Consequently, the occupants can prefer to be in various temperatures and comfort that also creates an opportunity for co-existence of various plants and trees. Individuals can enjoy the winter by feeling warm inside the warmer interiors of fabric rooms. The exterior and interior fabric function together in a manner, which creates various environmental conditions and micro-climates on the interior of the building such that the tough external environment is automatically filtered into the space of the building in various amounts.
In a site like Seoul, The Urban Tent is visualized to work quite well. The capital city of South Korea is known to have four extreme conditions, warm springs, chilly autumns, hot summers, and freezing-cold winters respectively. So to adapt to such radical changes, the skyscraper is capable of closing and opening like the mechanism of a traditional tent, to change not only the tower’s macro-climate, but also micro-climates. The inner and out fabric walls of the tower can open up in summer so that the process of natural ventilation can take place. Depending on the level of floor requirements, the interior rooms can be opened or closed during autumn and spring. Similarly, in the same mechanism, the fabric of the tower is fully closed in winter with an additional solution of ice-capturing in order to boost the insulation capacity.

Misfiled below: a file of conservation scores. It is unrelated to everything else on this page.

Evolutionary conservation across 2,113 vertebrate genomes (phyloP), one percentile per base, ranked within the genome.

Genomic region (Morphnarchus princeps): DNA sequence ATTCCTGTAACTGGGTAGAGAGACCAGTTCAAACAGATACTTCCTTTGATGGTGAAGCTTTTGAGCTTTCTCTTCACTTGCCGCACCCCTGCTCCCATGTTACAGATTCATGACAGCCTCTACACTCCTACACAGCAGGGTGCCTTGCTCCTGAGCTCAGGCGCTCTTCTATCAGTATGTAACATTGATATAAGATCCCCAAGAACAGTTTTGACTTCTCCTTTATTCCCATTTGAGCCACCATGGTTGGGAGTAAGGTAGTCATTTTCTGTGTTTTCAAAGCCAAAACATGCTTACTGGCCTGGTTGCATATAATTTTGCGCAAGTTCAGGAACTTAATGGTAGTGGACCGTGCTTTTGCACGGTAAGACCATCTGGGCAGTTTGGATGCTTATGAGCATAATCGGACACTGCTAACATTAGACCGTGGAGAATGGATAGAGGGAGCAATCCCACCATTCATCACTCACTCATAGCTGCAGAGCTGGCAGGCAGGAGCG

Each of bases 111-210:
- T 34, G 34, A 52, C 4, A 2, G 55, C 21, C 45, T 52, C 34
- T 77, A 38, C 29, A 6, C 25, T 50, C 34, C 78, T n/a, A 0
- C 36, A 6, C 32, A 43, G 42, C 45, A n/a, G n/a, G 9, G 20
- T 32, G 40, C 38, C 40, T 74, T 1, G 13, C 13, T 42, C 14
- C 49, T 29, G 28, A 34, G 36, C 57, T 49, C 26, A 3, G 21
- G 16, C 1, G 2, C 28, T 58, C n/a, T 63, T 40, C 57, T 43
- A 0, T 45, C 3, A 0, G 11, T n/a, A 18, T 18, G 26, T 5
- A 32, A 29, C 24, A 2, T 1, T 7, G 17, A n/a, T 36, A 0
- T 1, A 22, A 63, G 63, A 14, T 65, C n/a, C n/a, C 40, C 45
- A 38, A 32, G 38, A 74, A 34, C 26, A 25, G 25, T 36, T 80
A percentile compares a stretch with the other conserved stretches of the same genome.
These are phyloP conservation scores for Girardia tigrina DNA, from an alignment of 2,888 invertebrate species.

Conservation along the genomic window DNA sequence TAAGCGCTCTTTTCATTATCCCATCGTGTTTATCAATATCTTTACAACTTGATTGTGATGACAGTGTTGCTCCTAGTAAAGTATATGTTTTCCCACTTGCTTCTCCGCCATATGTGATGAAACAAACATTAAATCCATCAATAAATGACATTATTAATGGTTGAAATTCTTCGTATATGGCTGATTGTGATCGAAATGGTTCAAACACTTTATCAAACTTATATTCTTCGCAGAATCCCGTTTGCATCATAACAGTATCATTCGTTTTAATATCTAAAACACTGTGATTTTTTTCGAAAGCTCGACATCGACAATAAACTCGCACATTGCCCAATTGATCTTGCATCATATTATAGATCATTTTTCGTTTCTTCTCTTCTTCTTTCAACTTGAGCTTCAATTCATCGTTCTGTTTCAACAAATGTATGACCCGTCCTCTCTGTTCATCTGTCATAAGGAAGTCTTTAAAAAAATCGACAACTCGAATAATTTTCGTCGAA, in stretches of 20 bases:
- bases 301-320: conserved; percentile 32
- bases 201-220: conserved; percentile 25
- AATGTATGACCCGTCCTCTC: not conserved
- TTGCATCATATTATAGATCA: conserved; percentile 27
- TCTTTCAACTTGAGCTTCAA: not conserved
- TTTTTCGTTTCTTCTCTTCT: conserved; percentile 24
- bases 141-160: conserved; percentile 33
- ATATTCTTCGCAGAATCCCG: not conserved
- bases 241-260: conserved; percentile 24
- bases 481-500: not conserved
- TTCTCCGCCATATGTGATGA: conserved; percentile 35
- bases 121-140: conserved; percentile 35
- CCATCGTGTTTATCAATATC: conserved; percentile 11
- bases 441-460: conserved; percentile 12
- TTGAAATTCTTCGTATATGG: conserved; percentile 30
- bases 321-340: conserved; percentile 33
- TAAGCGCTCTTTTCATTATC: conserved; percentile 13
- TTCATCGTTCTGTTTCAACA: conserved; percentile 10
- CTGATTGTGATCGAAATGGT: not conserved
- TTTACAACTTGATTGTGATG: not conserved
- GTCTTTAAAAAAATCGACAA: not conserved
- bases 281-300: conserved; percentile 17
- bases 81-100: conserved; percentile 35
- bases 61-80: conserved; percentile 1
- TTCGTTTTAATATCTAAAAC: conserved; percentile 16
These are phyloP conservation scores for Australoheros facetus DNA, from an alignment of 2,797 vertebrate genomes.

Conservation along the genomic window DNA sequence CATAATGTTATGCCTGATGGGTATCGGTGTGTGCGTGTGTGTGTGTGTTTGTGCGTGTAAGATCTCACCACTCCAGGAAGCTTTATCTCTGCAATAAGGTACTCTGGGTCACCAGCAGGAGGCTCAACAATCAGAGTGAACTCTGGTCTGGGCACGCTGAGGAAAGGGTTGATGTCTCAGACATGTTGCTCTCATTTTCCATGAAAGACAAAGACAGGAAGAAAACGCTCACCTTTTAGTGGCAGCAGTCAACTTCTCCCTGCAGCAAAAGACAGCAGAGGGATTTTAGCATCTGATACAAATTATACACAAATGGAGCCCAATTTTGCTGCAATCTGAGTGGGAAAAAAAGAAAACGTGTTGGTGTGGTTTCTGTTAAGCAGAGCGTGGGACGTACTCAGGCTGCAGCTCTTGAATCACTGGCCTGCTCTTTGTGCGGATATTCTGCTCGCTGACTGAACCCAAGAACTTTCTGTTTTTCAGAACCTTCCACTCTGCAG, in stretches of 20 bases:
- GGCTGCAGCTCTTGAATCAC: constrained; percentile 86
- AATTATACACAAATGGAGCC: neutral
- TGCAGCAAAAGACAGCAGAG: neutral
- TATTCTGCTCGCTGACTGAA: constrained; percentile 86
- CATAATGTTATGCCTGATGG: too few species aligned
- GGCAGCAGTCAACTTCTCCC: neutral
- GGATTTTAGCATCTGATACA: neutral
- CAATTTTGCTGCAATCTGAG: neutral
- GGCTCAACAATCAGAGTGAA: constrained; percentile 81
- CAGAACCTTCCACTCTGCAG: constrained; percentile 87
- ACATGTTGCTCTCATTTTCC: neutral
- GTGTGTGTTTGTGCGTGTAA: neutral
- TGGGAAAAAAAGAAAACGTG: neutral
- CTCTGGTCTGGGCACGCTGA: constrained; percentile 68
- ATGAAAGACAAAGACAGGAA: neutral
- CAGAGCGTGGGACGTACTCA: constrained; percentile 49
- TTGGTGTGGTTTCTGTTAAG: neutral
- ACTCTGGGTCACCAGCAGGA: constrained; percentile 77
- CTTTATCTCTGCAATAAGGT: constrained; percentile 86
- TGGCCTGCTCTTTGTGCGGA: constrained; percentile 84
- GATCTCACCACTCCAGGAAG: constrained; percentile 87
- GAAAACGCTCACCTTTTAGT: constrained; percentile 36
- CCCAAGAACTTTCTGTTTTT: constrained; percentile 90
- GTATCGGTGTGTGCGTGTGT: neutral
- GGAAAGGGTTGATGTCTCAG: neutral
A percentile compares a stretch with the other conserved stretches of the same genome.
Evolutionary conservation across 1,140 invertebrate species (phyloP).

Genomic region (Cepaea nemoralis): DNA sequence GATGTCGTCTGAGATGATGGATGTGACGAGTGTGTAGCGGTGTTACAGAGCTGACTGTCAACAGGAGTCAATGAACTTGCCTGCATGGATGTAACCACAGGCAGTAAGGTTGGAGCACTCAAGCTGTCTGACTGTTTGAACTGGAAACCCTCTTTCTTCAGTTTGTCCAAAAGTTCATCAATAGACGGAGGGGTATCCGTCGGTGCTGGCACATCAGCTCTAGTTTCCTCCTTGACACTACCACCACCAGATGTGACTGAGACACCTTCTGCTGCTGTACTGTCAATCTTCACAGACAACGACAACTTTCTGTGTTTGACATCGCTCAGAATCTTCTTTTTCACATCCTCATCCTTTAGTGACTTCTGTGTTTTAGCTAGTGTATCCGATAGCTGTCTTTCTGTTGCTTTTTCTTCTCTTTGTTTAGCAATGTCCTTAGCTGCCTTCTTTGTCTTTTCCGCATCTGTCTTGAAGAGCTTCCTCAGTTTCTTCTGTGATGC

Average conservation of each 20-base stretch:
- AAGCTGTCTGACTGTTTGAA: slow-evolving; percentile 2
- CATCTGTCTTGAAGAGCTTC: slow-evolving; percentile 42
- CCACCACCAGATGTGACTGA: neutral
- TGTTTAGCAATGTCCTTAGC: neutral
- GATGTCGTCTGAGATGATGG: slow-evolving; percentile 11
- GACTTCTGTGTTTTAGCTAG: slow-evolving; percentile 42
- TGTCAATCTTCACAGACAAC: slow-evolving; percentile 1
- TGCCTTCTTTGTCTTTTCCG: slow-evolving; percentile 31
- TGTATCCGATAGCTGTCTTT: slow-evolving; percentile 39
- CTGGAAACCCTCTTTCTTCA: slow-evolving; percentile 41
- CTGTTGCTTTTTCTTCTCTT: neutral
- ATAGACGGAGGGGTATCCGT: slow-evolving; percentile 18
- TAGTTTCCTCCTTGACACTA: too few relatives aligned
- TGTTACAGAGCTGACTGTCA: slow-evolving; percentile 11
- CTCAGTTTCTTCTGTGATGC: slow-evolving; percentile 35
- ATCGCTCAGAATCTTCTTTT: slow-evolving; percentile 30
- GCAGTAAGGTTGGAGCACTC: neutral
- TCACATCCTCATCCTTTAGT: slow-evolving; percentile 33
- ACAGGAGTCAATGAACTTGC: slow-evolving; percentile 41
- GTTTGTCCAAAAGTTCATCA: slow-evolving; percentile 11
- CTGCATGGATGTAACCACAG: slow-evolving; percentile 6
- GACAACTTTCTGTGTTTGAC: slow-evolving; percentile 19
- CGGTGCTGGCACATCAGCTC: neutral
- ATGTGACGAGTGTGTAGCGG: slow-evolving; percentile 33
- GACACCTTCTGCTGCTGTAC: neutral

The architecture is a fresh spatial experience of evanescent beauty. Like nature, one could say. It warps with the wind, captures shadows, and changes with sunlight. This kind of design, as we imagine, will offer various types of experiences and activity to occur in the routine life of the residence as individuals are moving closer to Mother Nature. Even in Urban lifestyle.
Doris Kim Sung is one among the architects’ cadre who have started a paradigm shift from traditional, static buildings to modern, smart ones. These are the buildings, which respond to external and internal environments. In the race to architectural sustainability, Sung is the only one. Morphosis Architects based in New York, for instance, has designed homes for occupants in flood zones such as New Orleans, which rise in response to elevating water levels.
With air-conditioning and heating amounting up to half of energy usage of home, we need to make a wise decision – and so do our homes. Temperature regulation is merely the start. “If we’re really smart, we’ll design building skin to sweat, to have goosebumps, to be waterproof,” Sung concludes. “It’s a different way to see architecture. We’re on the cusp of something new.”
Maybe this element of architecture should become the next project of Alphabet’s Nest Labs. It’ll be highly profitable in future.